For several decades now there has been an ongoing effort to keep up with and write the history of the Population Association of America. The effort was first started by Anders Lunde, who received his doctorate in sociology at Columbia University under Kingsley Davis. Most of his professional career was spent at the National Center for Health Statistics in Washington, D.C. (which is now part of the U.S. Centers for Disease Control). When he became PAA secretary-treasurer in 1965, he was dismayed by the dearth of usable PAA files he inherited. So, Lunde subsequently decided to create an archive of data, including oral histories of past PAA presidents. In 1973, he became the first Historian of the PAA and assembled core records of meetings, membership numbers and officers and Board members since PAA's founding in 1931. With these data available to him, he started interviewing past presidents who were still alive at that time, beginning with Frank Notestein at the Population Council. He interviewed 12 others between 1973 and 1979 when he retired from the NCHS. In 1982, Lunde asked Jean van der Tak of the Population Reference Bureau to assume the role of PAA Historian. She subsequently brought the oral histories up-to-date as of 1994, calling them "Demographic Destinies". She retired in that year, and the PAA Board asked me to take over the role of PAA Historian. With the help of a great set of committee members--Dennis Hodgson of Fairfield University, Karen Hardee of the Population Council, Deborah McFarlane of the University of New Mexico, and Emily Merchant of Dartmouth University--we have been trying our best to interview all past PAA Presidents, as well as provide brief histories of the PAA and a timeline of PAA events.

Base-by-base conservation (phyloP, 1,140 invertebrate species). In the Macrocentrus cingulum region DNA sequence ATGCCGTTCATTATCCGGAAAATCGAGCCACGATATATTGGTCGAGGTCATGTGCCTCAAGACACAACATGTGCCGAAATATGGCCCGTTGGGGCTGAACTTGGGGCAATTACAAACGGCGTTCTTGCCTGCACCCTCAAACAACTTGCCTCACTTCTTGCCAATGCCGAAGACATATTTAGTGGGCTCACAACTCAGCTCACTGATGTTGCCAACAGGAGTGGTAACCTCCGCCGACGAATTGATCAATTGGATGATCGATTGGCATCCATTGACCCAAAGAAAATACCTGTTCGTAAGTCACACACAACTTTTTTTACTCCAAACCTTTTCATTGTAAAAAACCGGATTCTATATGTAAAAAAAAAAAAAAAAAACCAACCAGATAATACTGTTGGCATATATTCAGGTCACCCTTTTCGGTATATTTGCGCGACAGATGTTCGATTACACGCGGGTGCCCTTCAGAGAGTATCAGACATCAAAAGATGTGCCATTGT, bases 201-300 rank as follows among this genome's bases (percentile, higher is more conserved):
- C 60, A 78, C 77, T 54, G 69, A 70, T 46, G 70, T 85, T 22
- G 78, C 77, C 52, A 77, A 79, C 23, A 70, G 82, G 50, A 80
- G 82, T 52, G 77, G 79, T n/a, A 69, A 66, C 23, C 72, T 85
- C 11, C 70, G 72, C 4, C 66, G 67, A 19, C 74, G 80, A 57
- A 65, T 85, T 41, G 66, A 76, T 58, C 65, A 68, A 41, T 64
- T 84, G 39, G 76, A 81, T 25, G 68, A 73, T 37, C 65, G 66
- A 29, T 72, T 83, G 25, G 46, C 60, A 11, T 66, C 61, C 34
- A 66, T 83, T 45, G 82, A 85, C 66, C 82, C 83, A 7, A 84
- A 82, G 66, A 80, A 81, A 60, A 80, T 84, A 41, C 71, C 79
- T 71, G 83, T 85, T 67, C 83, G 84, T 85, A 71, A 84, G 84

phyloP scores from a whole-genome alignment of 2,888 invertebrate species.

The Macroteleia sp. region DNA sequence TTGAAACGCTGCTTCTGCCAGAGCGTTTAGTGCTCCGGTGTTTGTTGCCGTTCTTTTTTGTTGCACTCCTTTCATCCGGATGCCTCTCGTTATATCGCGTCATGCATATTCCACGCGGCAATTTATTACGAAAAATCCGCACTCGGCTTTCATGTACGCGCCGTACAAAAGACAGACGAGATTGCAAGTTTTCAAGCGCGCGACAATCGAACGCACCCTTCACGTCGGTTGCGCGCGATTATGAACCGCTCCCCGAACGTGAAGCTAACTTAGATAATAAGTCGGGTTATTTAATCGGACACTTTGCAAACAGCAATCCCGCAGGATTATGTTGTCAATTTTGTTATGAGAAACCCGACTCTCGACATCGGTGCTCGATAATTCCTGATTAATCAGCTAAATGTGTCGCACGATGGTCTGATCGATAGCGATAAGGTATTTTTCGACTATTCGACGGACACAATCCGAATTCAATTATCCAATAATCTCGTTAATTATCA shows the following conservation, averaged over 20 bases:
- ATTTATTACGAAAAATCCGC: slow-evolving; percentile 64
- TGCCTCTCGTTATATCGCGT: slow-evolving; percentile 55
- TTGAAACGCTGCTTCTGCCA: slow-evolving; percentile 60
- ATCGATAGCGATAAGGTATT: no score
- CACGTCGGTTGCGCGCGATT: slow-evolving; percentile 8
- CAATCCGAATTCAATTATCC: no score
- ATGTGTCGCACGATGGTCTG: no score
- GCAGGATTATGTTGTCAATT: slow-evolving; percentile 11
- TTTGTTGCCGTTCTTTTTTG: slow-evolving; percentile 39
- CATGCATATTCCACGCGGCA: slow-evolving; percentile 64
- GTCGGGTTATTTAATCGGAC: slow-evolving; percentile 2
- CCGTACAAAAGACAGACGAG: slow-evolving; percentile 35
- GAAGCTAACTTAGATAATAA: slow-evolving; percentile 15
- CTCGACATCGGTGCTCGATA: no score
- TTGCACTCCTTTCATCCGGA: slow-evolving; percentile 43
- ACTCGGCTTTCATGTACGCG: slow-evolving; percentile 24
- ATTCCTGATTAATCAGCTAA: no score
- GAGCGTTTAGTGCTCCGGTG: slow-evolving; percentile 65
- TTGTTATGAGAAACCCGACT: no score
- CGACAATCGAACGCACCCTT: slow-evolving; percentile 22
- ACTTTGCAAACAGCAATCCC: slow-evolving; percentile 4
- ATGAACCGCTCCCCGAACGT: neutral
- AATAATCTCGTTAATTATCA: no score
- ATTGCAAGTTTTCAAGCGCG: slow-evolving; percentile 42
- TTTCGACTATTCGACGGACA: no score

For many years these historical archives were hosted by San Diego State University, but this week Danielle Staudt and Bobbi Westmoreland of the PAA were able to finalize their integration into the website of the Population Association of America. Take a look, and enjoy!
This blog is intended to go along with Population: An Introduction to Concepts and Issues, by John R. Weeks, published by Cengage Learning. The latest edition is the 12th (it came out in 2015), but this blog is meant to complement any edition of the book by showing the way in which demographic issues are regularly in the news.
If you are a user of my textbook and would like to suggest a blog post idea, please email me at: firstname.lastname@example.org